img4777Ex-Cisco Systems (CSCO) executive Chris Young has made the leap to Intel Security, where he has taken on the role of senior vice president and general manager. Young took to the stage at last week’s McAfee FOCUS 2014 conference in Las Vegas to discuss his plans to change the state of enterprise security.

Young said he is looking to tackle three big challenges in the security industry—namely, the changing of the IT landscape, the changing attack landscape and the increasing fragmentation of the industry as a whole. He addressed some of the complexities that continue to plague the security provider market despite continually improving solutions to potential breaches. In what he calls the “industrialization of hacking,” the rapid growth in malware and other malicious software continues to outstrip the pace of security providers such as McAfee as hackers become more skilled in their craft. This, in turn, is changing the established trust abilities we take for granted, including our methods of protecting personal information and establishing secure connections.

“I do believe we’ve reached a point where complexity and fragmentation has become our enemy,” Young said. “Our attackers are innovating even faster than anyone in our industry.”

As one of the main ways to fix our current security problem, Young emphasized the importance of shrinking the attack surface, so security software can more easily pinpoint and eliminate potential threats. This, in turn, will require a simpler security model with which companies such as McAfee can focus their attention on. He also stressed Intel and McAfee’s goal of driving more unified solutions across the IT infrastructure and developing more connected architectures to make security a vital aspect of the entire ecosystem.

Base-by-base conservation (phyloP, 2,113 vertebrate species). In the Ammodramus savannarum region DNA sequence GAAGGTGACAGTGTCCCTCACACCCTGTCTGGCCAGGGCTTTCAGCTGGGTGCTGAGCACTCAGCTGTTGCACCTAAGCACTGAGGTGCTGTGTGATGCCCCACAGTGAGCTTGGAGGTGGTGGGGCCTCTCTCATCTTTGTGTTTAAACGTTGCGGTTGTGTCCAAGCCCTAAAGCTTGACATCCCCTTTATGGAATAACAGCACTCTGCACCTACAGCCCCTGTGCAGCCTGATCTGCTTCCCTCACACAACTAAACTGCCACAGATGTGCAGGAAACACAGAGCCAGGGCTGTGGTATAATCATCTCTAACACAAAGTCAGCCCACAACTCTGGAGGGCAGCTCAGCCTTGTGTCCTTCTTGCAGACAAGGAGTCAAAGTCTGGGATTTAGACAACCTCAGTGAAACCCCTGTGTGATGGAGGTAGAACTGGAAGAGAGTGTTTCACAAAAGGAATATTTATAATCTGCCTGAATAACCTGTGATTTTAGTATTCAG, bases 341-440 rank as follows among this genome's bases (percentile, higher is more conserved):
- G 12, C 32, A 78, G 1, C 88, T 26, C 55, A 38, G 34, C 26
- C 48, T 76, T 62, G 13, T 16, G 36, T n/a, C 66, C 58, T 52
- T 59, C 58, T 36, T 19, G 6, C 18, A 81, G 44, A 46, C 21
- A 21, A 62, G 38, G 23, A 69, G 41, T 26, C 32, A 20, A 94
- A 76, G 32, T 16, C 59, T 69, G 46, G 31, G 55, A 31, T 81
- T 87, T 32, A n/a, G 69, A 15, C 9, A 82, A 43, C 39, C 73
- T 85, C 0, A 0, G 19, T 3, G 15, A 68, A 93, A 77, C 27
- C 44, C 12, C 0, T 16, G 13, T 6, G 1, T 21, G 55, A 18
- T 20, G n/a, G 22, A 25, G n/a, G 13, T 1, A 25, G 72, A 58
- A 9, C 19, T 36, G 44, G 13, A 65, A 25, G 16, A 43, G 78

“I fundamentally believe that we can empower the connected world,” said Young. “This is our higher cause.”

Young is the second Cisco exec to move to Intel Security, just weeks after the former Cisco Global Vice President of Security Sales Scott Lovett also transferred to his new position as executive vice president of Worldwide Sales.

While all of these are fairly lofty goals, Young said the best way to deal with the increasing danger of cyberattacks in both the public and private sectors is to develop more of a dialogue between customers and their security companies. He also pointed out that recent high-profile breaches came not from a lack of security, but a general lack of coordination between security companies and their end users. By looking to the mistakes of past security failures, Young said, companies can learn from their mistakes and begin building a more secure strategy for dealing with the inevitability of a cyberattack—with McAfee and Intel Security leading the charge, of course.